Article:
Europe is scrambling to reduce its natural gas dependence on Russia, and it won’t be easy
Europe is scrambling to reduce its dependence on Russia for energy and bracing for potential disruption to critical natural gas supplies as Russia’s war in Ukraine sends prices to new highs.
Natural gas prices hit a record Thursday for the second day in a row as restrictions on oil and gas were increasingly treated as a possibility on the eighth day of the war — whether through Western sanctions or Russian retaliation. That could mean even more pain to people’s wallets: Energy prices have been high for months because of low supplies, driving up the cost of everything from utility bills to groceries as businesses pass along their costs to customers.
Traders were “factoring in the rising probability of sanctions on gas for each day the offensive continues,” said Kaushal Ramesh, senior analyst at Rystad Energy.
The price of gas is 10 times what it was at the start of 2021. But it continues to flow through the major pipelines from Russia to Europe, including those through Ukraine, pipeline companies say.
To prepare for any cutoffs as the war intensifies and to reduce Russian reliance, countries are rounding up new supplies of liquefied natural gas — LNG — by ship. They’re also speeding up plans for gas import terminals and pipelines that don’t depend on Russia and talking about allowing coal-fired power plants to keep spewing climate-changing emissions for longer if it means energy independence.
Yet many of the measures will take months or, in the case of new pipelines and terminals, years. The long-term answer is rapidly building out renewable sources such as wind and solar. But for now, Europe is reliant on gas to heat homes, generate electricity and supply industries like fertilizer producers.
Europe, which gets almost 40% of its gas from Russia, is in a different situation than the U.S., which produces its own natural gas. Still, EU Energy Commissioner Kadri Simson says Europe “has the tools” to handle any Russian retaliation this winter while conceding a total cutoff “would of course still be a challenge.”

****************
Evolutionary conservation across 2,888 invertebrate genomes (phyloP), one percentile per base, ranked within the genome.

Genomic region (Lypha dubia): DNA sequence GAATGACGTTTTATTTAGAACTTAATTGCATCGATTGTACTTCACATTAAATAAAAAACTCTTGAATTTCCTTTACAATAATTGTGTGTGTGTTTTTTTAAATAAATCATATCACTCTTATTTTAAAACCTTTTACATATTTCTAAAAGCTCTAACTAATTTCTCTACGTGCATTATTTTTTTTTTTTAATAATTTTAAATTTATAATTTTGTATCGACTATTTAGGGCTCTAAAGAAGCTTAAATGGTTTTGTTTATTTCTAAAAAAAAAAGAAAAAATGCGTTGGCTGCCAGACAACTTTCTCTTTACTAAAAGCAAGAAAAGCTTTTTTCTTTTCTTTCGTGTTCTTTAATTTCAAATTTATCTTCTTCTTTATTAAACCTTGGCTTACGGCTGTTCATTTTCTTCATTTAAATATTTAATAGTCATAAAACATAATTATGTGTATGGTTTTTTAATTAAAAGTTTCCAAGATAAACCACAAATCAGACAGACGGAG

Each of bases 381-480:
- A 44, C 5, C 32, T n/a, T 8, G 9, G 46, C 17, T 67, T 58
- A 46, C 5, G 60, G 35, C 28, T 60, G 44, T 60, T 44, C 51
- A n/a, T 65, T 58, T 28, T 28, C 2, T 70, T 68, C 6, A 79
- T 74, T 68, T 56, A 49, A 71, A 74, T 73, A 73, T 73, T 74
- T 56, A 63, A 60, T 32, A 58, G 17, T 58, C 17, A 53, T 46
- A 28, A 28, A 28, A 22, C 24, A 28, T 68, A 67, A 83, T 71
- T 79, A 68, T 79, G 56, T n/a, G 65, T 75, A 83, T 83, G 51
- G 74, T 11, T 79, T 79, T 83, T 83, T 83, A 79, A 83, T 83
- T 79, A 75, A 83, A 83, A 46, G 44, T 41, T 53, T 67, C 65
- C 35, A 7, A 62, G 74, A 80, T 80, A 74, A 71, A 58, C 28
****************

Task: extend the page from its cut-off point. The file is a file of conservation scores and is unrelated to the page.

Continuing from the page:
Germany is spending 1.5 billion euros ($1.66 billion) to buy more LNG. Chancellor Olaf Scholz on Sunday proposed building two LNG import terminals, days after blocking the already-completed Nord Stream 2 gas pipeline from Russia to Europe.
European Union countries are working on setting up a strategic gas reserve and establishing storage requirements. Officials are urging countries to sign agreements to share gas in emergencies.
The EU’s executive commission is set to unveil steps next week that governments can take. The Paris-based International Energy Agency said Thursday that Russian gas imports could be cut by one-third this year through steps including letting existing gas contracts with Russia expire, finding new supplies from partners such as Norway and Azerbaijan, imposing minimum storage requirements, maximizing the use of remaining nuclear plants and offering cash support for vulnerable electricity customers.
Denmark has given the go-ahead for the construction of a pipeline to bring Norwegian gas — another major source for Europe — to Poland after permission was suspended last year.